Seven Women In Line at the Pharmacy at Dusk

Seven Women In Line at the Pharmacy at Dusk

We are quiet and courteous. The woman
with Tylenol lets the bent-over woman go
in front with a cart full of incontinence briefs.

A man tends the scanner and register.
His shirt tail needs tucking in at the back
and his hair could use a slicking down.

He grabs a mic and asks for help
at customer service. It’s a Wednesday,
Wodin’s Day for the wisdom of the dead.

For succor, I have raspberry and peach candies.
And a bottle of elderberry syrup since the store
is out of surgical masks that strain out viruses.

The clerk told the third woman to try a home repair
mega-store down the road. Dust masks
might do; most people don’t consider that.

The woman in front of me carries hand sanitizer,
two Sudoku paperbacks, and chocolate
bites individually wrapped in gold foil.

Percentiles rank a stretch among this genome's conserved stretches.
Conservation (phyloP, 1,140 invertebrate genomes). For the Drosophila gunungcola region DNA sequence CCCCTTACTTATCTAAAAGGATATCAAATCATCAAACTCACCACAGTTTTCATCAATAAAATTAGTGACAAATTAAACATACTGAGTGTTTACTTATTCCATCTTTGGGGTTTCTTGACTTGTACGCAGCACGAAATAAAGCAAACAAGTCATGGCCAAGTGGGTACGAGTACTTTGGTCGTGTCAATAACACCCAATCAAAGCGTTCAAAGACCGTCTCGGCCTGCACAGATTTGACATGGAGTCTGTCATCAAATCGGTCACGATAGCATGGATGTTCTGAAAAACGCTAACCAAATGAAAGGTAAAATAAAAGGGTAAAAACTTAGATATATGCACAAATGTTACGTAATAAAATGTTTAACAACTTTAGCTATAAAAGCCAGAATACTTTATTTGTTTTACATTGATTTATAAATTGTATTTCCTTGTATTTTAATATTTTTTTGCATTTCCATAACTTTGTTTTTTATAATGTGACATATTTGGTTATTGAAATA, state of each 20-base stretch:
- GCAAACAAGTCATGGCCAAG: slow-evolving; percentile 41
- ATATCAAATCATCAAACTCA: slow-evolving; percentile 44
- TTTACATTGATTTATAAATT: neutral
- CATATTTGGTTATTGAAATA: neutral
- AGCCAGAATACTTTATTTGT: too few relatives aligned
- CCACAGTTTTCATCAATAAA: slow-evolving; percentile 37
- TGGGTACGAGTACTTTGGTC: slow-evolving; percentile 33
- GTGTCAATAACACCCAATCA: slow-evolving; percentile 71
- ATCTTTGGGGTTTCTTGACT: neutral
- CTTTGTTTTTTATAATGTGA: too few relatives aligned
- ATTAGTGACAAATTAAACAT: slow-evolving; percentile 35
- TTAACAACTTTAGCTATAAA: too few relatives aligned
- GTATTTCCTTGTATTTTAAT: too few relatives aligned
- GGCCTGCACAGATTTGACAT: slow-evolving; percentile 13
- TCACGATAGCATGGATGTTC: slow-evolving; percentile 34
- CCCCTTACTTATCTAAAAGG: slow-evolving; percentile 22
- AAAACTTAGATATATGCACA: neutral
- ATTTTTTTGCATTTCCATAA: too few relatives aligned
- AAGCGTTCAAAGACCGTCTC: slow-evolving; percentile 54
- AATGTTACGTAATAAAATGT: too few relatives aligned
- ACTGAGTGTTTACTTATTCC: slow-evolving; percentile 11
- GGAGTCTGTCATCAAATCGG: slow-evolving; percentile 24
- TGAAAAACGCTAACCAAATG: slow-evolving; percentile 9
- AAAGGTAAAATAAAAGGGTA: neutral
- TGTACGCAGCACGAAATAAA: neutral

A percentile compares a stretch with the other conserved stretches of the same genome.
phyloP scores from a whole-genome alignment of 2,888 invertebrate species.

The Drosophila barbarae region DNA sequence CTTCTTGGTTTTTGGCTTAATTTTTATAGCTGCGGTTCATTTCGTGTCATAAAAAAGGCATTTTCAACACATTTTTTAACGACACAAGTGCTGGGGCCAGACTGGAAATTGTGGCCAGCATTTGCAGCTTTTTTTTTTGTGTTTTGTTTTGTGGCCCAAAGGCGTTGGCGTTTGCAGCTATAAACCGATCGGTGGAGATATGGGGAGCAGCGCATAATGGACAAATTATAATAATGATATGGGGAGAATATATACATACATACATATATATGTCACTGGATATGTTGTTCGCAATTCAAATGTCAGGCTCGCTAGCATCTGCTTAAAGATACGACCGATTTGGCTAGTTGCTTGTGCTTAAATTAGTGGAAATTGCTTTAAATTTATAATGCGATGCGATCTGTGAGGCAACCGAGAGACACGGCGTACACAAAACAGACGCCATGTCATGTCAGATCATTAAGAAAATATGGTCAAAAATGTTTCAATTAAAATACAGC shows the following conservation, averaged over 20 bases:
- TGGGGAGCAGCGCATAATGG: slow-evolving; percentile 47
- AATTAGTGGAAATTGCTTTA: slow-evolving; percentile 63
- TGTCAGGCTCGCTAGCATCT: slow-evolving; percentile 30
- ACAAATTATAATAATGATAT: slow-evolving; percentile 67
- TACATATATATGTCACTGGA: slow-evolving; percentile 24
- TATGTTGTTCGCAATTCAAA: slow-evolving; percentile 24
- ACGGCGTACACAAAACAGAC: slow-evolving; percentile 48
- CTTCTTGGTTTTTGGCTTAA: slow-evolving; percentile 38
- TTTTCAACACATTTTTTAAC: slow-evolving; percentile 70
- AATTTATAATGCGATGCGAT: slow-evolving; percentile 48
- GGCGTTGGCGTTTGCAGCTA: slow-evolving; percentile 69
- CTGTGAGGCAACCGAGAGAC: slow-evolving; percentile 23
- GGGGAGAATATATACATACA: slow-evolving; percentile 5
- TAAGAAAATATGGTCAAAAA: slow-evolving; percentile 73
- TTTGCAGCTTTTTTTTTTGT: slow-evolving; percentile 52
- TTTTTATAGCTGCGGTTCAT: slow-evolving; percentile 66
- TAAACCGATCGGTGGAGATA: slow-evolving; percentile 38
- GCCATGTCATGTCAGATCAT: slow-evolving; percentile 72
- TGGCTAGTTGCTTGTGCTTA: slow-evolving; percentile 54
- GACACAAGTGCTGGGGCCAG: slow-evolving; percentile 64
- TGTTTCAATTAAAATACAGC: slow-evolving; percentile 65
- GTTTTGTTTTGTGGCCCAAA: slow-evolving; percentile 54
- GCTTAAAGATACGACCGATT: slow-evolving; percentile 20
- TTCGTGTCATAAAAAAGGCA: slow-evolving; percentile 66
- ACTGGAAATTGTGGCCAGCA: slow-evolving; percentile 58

Now is the time of gray slow-down, day going
dark toward the end of a line. A truck may come
tomorrow. With masks or maybe not,

no matter this winter storm warning
of high winds and localized snow squalls.
We are quiet and courteous and watchful.

A second man lumbers over from stocking shelves
to ring us out, plugs in his key card. Thanks
us for our patience. As if no one’s in a hurry.

Tricia Knoll feels as if she has a corona target on her breast for vulnerability. She is a Vermont poet whose website is

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